Open Your Drawers For The Watch Men

WatchBox founders

THE HOBBY of watch collecting has grown stale.

There must be millions of watches lying in drawers, when they could be keeping the hobby ticking along nicely. While a few key models by Rolex, F.P. Journe or Patek Philippe will stand the test of time, most wind up neglected or just forgotten.

But that’s going to change in a big way, reckons the three founders of WatchBox, which is investing US$100 million in private equity to buy secondhand watches and market them on its digital platform.

These men of watches aim to coax all the old timepieces out of their dark drawers and back onto the market and the wrists of new owners.

Set up in 2017 by the three friends — Tay Liam Wee, Danny Govberg  and Justin Reis — WatchBox is headquartered in Philadelphia, with offices in Hong Kong, Switzerland, South Africa, Dubai and Singapore.

“For every new watch sold, there must be hundreds in drawers,” reckons Justin, whose background in private equity investing in Asia provided insights into the behaviour of the wealthy, and their interest in tech-enabled luxury e-commerce.


WatchBox will buy preowned watches, get them as close as possible to mint condition and put them back onto the market. The WatchBox app lets you look at what’s available, watch informative videos about the various timepieces, get an estimate for a watch you might want to sell, and let you book a timepiece, which will be brought to you within 48 hours.

“We address the pain points of the watch industry and make it an enjoyable experience rather than just a transactional experience,” Justin adds.

Ticking Together

Liam Wee and Danny come from a tradition of luxury retailing. Liam Wee headed Sincere Watch before selling the family business, while Danny is still involved in fourth-generation Govberg jewellers in Philadelphia.

Their expansive experience in the industry allowed them to spot the opportunity to bring the secondhand market to a level that took away some of the uncertainty of dealing with merchants of dubious repute.

“Shops you bought your new watch will never take them back or sell them,” Danny points out. “They send you to the grey market instead. That went on for a while, until the grey market players started selling new watches.

“And now, the grey market is underpinning the watch market.”

Danny adds that manufacturers have been reluctant to involve distributors and retailers in the secondary market. But he draws parallels with other sectors with luxury products where this has helped develop several layers of activity within a thriving eco-system.

“Auction houses, galleries, hedge funds and museums  are in cahoots to protect the artist and the art. Everybody is aligned.

“In the car industry, manufacturers and distributors trade in old cars for new.

“Only in the watch industry are customers always encouraged to buy new. The customer has very little choice,” Danny adds.

Growing Interest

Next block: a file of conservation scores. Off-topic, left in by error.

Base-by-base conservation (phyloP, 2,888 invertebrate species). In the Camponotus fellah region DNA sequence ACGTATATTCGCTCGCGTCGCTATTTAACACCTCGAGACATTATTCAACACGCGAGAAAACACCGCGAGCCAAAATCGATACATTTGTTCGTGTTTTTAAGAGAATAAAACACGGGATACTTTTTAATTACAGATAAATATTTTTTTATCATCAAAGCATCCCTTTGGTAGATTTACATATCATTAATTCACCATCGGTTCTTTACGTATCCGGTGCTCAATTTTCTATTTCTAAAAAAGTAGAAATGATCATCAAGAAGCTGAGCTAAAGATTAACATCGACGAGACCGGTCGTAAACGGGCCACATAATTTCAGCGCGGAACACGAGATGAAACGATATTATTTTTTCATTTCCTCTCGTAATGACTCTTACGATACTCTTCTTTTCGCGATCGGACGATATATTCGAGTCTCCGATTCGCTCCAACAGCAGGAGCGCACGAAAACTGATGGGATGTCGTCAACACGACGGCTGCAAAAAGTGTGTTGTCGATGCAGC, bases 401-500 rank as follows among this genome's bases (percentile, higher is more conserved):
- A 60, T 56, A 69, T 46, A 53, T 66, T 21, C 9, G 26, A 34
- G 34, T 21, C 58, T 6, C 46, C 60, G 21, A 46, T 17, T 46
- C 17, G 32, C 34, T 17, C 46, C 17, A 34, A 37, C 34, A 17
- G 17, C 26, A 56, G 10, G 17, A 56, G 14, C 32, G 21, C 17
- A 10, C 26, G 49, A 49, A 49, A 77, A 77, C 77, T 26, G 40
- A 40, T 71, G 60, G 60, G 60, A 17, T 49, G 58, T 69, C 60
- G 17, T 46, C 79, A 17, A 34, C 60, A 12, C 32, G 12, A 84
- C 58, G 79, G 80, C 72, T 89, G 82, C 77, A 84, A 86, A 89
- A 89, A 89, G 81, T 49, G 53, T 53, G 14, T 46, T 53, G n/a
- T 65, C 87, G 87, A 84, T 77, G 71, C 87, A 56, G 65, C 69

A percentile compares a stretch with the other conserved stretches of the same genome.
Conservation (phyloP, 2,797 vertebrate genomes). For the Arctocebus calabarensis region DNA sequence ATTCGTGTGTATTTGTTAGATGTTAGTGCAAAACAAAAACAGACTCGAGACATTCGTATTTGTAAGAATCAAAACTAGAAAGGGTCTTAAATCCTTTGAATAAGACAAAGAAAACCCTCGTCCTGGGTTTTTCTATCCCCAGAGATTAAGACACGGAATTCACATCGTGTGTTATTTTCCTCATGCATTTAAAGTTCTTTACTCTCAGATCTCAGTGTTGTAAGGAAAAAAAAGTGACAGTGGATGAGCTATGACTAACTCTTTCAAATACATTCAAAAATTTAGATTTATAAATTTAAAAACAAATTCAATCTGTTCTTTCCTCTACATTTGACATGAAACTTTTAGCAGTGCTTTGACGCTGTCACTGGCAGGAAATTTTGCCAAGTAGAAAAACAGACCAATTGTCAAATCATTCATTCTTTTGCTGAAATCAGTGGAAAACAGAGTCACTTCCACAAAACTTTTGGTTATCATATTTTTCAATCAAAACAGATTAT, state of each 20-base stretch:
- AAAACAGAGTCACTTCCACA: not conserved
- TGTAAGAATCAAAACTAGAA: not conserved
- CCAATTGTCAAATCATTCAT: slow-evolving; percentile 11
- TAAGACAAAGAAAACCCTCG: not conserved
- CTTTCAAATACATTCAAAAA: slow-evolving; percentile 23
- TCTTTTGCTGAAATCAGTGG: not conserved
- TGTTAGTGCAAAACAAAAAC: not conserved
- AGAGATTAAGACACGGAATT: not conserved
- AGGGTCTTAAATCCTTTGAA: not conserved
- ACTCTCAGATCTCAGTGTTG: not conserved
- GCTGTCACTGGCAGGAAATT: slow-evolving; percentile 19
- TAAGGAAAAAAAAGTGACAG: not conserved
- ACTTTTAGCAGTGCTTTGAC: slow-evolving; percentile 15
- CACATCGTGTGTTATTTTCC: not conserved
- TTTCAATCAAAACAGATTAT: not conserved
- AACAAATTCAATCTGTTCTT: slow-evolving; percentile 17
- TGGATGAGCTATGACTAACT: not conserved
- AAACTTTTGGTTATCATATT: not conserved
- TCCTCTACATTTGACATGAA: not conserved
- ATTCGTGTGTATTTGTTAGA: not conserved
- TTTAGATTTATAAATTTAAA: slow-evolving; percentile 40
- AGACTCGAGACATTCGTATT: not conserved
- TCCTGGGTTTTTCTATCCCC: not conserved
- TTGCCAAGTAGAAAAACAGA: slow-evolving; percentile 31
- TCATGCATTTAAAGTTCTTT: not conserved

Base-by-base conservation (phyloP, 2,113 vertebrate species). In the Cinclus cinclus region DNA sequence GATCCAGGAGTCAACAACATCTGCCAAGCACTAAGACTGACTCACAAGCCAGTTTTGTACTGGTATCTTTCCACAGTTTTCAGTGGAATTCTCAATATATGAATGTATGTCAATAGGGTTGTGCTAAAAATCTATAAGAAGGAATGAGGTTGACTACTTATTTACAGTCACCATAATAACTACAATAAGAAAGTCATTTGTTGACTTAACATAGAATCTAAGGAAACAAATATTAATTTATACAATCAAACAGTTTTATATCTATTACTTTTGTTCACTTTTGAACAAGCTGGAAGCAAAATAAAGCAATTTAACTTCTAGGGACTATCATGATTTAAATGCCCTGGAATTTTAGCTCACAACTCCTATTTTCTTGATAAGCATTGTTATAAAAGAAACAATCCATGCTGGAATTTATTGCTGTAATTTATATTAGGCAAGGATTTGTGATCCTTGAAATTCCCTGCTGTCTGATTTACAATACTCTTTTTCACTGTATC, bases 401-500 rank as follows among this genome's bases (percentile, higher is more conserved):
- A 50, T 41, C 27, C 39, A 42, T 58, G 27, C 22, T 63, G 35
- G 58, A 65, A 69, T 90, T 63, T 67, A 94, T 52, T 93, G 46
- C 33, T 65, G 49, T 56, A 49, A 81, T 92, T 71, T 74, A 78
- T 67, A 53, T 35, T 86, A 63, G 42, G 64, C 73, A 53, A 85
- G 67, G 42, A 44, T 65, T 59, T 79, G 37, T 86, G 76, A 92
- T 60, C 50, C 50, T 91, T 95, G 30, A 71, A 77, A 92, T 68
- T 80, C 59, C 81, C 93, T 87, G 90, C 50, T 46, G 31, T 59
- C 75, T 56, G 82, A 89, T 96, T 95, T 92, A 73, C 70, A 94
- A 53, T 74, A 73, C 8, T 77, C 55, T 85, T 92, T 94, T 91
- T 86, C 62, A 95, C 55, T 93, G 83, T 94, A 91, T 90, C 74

Michael Tay, Group Managing Director of The Hour Glass, which recently celebrated its 40th anniversary, says he is “happy to have one of my guys look at it”. And perhaps this could be a sign of a change in attitude that could set the new revolution for old watches in motion.

Danny is convinced it’s a matter of time before the big boys of retail will team up with WatchBox. WatchBox has recently entered into a joint venture with Ahmed Seddiqi & Sons in the Middle East.

“Now that the manufacturers and primary guys are taking notice, 25 years’ worth of watches that have been stuffed in drawers are going to come out,” Danny says.

“The Hour Glass and Cortina are two of the best brands around in the region, and they have super bright people. Right now they are in the right place and the right time. They don’t need to be the first to the race. But when they come in, they’ll be big. WatchBox will end up partnering one of them,” he believes.

“It’s going to be a revolutionary change; a volcano about to erupt.”

Danny likens the expected explosion to the impact shale oil had on the oil industry. “That was possible due to technology, which allowed the US to tap into oil that was otherwise not easily accessible.

Ultimately, WatchBox is a beneficiary of technology; a play that could wind up creating an extension of the watch industry. Long viewed as an old world business, it allows collectors to continue the hobby and keep the interest going for a longer time. And the constant transactions keep the secondary market churning.

“The average sale in the US is $13,000, while in Southeast Asia it’s around $30,000,” Justin says. “The top few brands form the bulk of the inventory.”

Most of the customers are aged between 35 and 55 and are predominantly male. But the app has also showed trends emerging, thanks to the benefits of data analysis.

In the US, a younger group of owners from varied professions is emerging as watch collectors, usually following what celebrities sport on their wrists.

“The creep of young Millennials entering this sector is due to the fact that most watches have their own personal story that the customers are happy to share these stories,” Danny explains.

“It used to be that education took place at the stores, but now it begins online. The journey of the purchase begins in homes instead of the store. And the trading will take place within the larger community.”

This is one digital revolution the watch collectors wouldn’t mind taking place.

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